PORTLAND — A 15-month, $50,000 grant to Cumberland County will be passed on to Maine Pretrial Services and Through These Doors to help the nonprofits dovetail services and resources to help protect victims of domestic violence.
“We are really excited about this; working with a national grant is phenomenal,” Jen LaChance, director of advocacy and victim services at Through These Doors, said Monday.
The grant, from the John D. and Catherine T. MacArthur Foundation’s Safety and Justice Challenge, is part of a $148 million effort spread over five years designed to reduce incarceration. Twelve grant recipients were added this year, bringing the nationwide total to 191.
The grant to Cumberland County allows the Sheriff’s Office, Maine Pretrial Services and Through These Doors to develop and coordinate a network of referrals and resources while reducing duplicate and overlapping services.
“It will allow us to do the work more effectively and efficiently, and have an impact on recidivism, appearance rates and technical violation rates,” Shawn P. LaGrega, Maine Pretrial Services deputy director, said Oct. 25.
LaGrega said the grant will also allow both agencies to become more familiar to each other and understand the specific roles they play in keeping people from returning to jail.
Maine Pretrial Services works with county courts and first and second offenders charged with nonviolent crimes to provide alternatives to incarceration.
Through These Doors provides services, advocacy, shelter and referrals for victims of domestic violence. The nonprofit has offices in Portland, Brunswick and Bridgton, and a helpline at 800-537-6066 or 874-1973.
District courts in Cumberland County are in Portland, West Bath and Bridgton, and Through These Doors is there to help people facing court hearings to extend temporary protection orders.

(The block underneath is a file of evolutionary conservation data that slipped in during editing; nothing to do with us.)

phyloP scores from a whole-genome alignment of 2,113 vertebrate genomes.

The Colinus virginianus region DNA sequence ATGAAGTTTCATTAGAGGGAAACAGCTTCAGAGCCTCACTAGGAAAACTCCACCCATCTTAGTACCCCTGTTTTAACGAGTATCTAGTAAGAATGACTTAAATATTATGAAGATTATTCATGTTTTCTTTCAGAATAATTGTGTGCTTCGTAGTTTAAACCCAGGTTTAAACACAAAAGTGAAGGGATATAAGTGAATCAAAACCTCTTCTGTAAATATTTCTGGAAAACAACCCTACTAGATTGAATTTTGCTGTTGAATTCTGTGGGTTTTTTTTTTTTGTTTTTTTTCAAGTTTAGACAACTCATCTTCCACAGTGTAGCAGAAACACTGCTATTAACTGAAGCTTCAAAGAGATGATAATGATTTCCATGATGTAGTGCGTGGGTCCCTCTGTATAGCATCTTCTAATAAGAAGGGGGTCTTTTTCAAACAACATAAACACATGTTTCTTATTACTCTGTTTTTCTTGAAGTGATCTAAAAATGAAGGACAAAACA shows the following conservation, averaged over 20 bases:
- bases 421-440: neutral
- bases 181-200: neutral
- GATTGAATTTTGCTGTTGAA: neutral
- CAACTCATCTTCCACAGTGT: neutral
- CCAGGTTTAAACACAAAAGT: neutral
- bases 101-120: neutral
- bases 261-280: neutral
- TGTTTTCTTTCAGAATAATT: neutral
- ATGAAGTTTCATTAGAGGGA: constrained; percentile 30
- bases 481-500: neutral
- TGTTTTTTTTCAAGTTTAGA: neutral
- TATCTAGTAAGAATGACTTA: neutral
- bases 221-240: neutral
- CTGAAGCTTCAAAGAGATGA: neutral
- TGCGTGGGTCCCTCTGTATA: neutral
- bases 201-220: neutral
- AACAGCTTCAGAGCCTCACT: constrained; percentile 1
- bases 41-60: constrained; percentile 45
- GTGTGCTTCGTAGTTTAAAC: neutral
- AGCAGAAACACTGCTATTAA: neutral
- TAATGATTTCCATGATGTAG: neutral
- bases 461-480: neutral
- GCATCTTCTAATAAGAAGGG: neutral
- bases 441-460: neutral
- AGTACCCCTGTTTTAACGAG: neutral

Through These Doors also offers group sessions for women held at the Cumberland County Jail and Maine Correctional Center in Windham.
Jenny Stasio, director of operations for the nonprofit, said staff worked with 150 women in the first six months of 2018.
“It is helpful in that setting, but hard to make links back in the community,” she added. “That is what we are hoping to strengthen.”
Cumberland County Sheriff Kevin Joyce said his department is only acting to pass the funding through to the agencies, but he is always open to efforts to reduce the jail population and keep inmates from returning.
“It gives us one more avenue of pre-release planning,” Joyce said Oct. 26. “Our inmates are sometimes victims, so having them work inside is good.”
A similar program is Project Reentry, funded through a $650,000 U.S. Department of Justice grant, though the scope there extends beyond victims of abuse. Joyce said the Project Reentry grant paid for someone to help coordinate resources and services to ensure all prisoners can get the help they need.
As of Oct. 26, there were 410 inmates at the jail, 54 of them women. While the total population may fluctuate, and the jail will hold inmates from other jurisdictions, the 13-15 percent rate of female prisoners is typical, Joyce said.
What is also typical is that people released from jail have few places to go, and can end up back in unsafe situations and environments.
“We try to help them have a broad safety net when they are released,” Stasio said, adding if former inmates have been getting services, the agencies help them reconnect.
Alice Barakagwira and Jen LaChance provide advocacy and assistance for victims of domestic violence at Through These Doors. A $50,000 grant will build stronger ties with Maine Pretrial Services.